What kind of ceremony or celebration is fitting? Again: think simplicity. Involving soft music and the elements (candles, water, soothing scents) may be more appropriate than usual. Keeping voices soft and messages brief are also important aspects. For the ceremony I mentioned earlier, I shared a family poem of deep meaning, written by the Mother of the Bride and read by her at previous family weddings. Then we shared short albeit heartfelt vows, a ring exchange and pronouncement. Simple. True. Real.

Beyond a home wedding, people may choose to hold ceremonies in a hospital or other care facility. With the presence of compassionate staff, many possibilities for families do exist. This article highlights an example where a couple and their families acted swiftly, in a hospital environment. The Mother of the Bride was failing quickly and the wedding was held very quickly to honor her presence and daughter’s wishes.

This is not easy terrain to walk. I wish you a calm heart and steady vision, based in love, if you or someone you love is walking it now. Feel free to contact me anytime for further conversation.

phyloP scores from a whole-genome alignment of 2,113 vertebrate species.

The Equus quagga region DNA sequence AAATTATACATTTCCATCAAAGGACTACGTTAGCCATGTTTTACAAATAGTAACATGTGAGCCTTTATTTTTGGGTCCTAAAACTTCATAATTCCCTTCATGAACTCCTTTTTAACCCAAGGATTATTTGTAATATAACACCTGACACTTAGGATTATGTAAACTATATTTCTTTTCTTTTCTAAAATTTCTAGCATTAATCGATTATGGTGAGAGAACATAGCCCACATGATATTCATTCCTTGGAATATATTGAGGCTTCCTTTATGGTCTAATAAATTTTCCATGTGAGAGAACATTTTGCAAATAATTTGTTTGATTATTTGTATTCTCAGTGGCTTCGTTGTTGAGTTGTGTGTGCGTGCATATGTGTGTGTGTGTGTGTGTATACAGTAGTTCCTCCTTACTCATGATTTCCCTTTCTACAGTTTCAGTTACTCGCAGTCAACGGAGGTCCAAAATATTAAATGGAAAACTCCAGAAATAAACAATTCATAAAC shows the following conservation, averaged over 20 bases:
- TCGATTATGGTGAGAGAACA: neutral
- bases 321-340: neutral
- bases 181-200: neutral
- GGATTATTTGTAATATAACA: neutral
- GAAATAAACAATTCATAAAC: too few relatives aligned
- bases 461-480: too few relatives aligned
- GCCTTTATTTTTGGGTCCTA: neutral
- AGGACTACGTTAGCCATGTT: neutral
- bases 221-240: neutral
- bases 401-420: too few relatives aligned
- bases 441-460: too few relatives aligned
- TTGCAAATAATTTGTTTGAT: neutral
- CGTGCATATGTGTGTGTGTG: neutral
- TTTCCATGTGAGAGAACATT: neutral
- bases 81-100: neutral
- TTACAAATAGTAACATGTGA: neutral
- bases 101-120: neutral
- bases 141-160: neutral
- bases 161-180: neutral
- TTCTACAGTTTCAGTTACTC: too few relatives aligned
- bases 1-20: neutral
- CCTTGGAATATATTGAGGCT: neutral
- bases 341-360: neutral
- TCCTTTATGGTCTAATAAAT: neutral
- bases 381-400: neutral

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8 Comments Post a comment
  1. I’ve led weddings whose date was moved forward because of an ailing parent. It really changes the mood of the event. I’ve Skyped the event to the person in the hospital even. But always base your decision on love.

    February 28, 2013
  2. Kristne #

    Yes! Based the decision upon love and be prepared for emotions . . . right Alan? Thanks for chiming in. Always good to hear from you.

    March 11, 2013
  3. Penelope #

    That’s for writing on this difficult subject. It has really helped me prepare for a ceremony I am working on at the moment.

    October 19, 2013
    • You are very welcome. It is tough and yet so vital. Best wishes to you . . .

      October 20, 2013
  4. Michelle #

    Thank you for writing this article – it was the first one i found about a year ago while trying to start planning our wedding – my mom has metastatic breast cancer and was not reacting well to the drug they had her on. My priest (Anglican) had lost his wife when his son was engaged so between your article and the my conversations with my priest I was able to move from frozen with fear to planning our wedding. My Mom would not let us move up the date and we are looking forward to our April 2014 wedding, my mom is still with us although a recent change in chemo drug has made her unwell again. this has been an emotional rollercoaster for me and i am sure there are others going through the same struggle.